United States Attorney General (AG) William Barr says the recent release of the Cryptocurrency Enforcement Framework will help law enforcement to combat items that use digital currencies for illegal purposes. Produced by the AG’s Cyber-Digital Task Force, the framework provides law enforcement with what Barr calls a “comprehensive overview of the emerging threats and enforcement challenges associated with the growing prevalence and use of cryptocurrency.”
The release of the framework comes as US regulators have increased pressure with Bitmex executives and John McAfee as the latest victims of the new approach. However, top US officials, including FBI Director Christopher Wray, pay homage to this revolutionary technology that they say is important and promising.
In his remarks, Wray indicates that the new enforcement framework is aimed only at individuals who facilitate illicit trade using cryptocurrencies.
“At the FBI, we see firsthand the dangers posed when criminals bend the important technological promise of cryptocurrency for illicit purposes,” says Wray. The director explains that employees of his agency have observed that “criminals (now) use cryptocurrency to try and stop us from tracking the money in a wide range of investigations.”
Cryptocurrencies are preferred when settling transactions involving illicit goods sold on the dark web. Furthermore, ransomware criminals also prefer to be paid for cryptocurrencies because they perceive this to be difficult to track and trace.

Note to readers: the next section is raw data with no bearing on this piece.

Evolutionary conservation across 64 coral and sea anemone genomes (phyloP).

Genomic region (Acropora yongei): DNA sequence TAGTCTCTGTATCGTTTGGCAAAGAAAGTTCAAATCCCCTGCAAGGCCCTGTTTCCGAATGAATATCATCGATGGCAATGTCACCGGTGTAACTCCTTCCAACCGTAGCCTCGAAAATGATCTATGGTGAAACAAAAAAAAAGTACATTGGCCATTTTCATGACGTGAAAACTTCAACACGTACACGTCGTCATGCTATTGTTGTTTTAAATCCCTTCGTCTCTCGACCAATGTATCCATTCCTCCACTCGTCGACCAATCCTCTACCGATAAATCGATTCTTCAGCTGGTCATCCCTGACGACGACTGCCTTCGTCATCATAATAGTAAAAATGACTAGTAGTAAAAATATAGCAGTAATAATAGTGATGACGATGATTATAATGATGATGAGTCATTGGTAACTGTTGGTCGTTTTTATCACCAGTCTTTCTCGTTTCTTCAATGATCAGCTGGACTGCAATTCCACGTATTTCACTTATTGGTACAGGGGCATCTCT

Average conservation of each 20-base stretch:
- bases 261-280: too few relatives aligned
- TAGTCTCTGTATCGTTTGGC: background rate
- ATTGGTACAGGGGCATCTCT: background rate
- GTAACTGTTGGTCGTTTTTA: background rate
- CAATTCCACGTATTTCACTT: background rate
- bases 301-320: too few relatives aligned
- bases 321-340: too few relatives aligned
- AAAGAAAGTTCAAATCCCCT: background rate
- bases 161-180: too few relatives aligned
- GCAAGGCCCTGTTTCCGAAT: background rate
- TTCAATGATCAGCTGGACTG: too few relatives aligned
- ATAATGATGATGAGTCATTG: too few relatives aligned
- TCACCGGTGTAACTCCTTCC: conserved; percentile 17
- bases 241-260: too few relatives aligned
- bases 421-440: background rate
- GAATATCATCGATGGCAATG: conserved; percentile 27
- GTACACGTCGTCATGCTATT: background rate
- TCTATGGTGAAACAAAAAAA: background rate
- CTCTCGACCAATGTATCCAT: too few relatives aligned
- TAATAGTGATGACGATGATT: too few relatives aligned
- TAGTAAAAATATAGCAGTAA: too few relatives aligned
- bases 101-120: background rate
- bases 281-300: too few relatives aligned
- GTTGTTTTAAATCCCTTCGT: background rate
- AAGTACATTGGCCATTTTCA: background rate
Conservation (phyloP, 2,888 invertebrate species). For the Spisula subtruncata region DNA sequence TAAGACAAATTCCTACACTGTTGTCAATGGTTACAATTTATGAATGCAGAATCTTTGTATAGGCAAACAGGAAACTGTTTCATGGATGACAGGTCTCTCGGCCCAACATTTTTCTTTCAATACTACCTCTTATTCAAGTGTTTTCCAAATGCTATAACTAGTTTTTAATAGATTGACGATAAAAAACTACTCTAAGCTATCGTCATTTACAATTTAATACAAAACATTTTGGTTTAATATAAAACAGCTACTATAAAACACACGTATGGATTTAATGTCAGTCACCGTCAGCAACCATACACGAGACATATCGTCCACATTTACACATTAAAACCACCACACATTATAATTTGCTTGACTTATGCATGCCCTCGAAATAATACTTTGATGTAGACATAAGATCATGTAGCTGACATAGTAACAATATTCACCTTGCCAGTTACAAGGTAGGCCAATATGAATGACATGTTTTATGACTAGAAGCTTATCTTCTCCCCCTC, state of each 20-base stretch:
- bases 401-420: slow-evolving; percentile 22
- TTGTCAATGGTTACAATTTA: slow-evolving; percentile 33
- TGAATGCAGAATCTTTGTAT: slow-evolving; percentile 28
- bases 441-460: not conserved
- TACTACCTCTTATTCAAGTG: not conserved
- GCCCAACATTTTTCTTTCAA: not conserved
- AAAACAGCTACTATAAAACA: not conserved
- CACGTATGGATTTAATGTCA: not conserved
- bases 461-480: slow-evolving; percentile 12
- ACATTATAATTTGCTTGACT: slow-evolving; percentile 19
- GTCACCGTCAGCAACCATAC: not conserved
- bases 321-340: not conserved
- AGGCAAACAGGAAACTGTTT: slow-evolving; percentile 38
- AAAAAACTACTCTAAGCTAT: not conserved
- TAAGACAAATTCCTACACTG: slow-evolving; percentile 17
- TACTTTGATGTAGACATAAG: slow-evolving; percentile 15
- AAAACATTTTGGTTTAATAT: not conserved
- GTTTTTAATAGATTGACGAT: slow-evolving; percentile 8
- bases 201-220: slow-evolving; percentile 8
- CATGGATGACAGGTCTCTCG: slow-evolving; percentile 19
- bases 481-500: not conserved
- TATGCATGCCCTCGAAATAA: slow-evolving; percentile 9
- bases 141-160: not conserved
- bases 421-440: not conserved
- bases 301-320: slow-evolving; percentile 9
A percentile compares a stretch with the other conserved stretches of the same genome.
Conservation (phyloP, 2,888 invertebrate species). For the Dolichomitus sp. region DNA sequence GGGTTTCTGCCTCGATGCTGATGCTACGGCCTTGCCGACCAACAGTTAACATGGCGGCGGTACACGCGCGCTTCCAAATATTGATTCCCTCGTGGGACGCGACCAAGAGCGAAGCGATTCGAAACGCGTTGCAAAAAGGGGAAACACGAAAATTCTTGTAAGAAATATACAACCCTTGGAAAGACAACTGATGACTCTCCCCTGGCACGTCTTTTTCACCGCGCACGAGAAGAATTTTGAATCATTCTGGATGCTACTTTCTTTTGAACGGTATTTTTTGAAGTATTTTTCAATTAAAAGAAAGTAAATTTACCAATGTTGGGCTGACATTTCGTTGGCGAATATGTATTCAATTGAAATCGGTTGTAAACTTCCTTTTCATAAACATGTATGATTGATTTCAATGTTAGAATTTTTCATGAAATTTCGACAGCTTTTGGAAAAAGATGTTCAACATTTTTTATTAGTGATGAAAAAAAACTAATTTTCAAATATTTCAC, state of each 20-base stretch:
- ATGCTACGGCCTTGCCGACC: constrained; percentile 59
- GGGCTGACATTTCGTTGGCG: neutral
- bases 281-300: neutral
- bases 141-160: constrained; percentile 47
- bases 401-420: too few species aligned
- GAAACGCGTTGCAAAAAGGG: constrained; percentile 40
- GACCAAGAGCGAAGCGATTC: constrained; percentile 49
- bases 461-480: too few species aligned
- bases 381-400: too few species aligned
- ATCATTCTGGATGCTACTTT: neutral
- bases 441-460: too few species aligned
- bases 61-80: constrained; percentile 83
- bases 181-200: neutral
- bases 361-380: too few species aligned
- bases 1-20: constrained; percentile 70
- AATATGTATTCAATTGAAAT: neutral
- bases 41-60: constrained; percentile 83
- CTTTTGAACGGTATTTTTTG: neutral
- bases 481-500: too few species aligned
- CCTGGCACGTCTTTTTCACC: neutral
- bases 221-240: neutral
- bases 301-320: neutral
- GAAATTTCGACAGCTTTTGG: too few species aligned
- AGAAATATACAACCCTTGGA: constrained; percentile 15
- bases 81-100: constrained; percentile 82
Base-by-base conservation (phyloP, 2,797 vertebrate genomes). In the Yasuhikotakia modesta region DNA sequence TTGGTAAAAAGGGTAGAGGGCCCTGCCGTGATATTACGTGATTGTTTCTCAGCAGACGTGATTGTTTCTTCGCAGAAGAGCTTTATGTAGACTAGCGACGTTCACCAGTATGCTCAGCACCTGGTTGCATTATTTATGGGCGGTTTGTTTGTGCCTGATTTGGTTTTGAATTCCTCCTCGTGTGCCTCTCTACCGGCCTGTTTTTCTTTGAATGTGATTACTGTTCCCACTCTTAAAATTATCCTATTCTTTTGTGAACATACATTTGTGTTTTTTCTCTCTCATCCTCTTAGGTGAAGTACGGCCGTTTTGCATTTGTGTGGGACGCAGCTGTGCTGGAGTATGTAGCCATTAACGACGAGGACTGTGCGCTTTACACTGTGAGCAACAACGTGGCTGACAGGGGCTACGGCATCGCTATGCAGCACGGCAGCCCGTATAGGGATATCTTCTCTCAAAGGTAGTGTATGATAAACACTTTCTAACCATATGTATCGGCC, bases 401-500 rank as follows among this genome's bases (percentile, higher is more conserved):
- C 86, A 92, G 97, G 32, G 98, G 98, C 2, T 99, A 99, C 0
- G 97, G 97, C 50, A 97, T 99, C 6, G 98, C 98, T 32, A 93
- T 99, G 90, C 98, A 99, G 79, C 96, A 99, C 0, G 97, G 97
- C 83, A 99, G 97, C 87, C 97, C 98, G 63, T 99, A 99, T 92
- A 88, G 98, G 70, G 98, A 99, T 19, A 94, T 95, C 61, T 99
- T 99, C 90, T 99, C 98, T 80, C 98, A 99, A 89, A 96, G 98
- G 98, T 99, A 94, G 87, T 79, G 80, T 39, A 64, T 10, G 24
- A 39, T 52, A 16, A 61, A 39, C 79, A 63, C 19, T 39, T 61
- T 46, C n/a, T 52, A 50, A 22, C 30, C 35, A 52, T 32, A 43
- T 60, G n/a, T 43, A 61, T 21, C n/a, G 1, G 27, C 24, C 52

Meanwhile, a member of the Cyber-Digital Task Force, Brian C. Rabbitt, once again praises cryptocurrencies and blockchain, saying they “hold enormous promise for the future.” However, Rabbitt continues to curtail this favorable view of cryptocurrencies by adding that “it is imperative that these major innovations follow the law.”
Rabbitt clarifies that there are red lines, which if crossed, law enforcement will not hesitate to respond:
While the Department of Justice (DOJ) and its partners are committed to supporting the advancement of technologies and legitimate uses of cryptocurrencies, we will not hesitate to enforce the laws governing these technologies when necessary to protect the public.
Another Task Force member, Beth A. Williams, praises the release of the Cryptocurrency Enforcement Framework, which reflects the DOJ’s extensive collaboration with domestic and international partners. Williams concludes that this cooperation is intended “for the benefit of legal cryptocurrency users and the general public.”
Meanwhile, in the document, the DOJ says it considers the use of anonymity-enhancing cryptocurrencies (AECs) such as Monero, Zcash and Dash “a high-risk activity that is indicative of possible criminal conduct.”
Not surprisingly, the DOJ also states that mixer and tumbler operators “may be criminally liable for money laundering because these services are specifically designed to hide or disguise the nature, location, source, ownership or control of a financial transaction “.
However, despite the publication of the enforcement framework, the DOJ says it recognizes the importance of working with international partners and inter-agencies in order to improve an already strong enforcement plan.
Do you think the DOJ cryptocurrency application framework will help reduce illicit activities? Tell us what you think in the comments section below.
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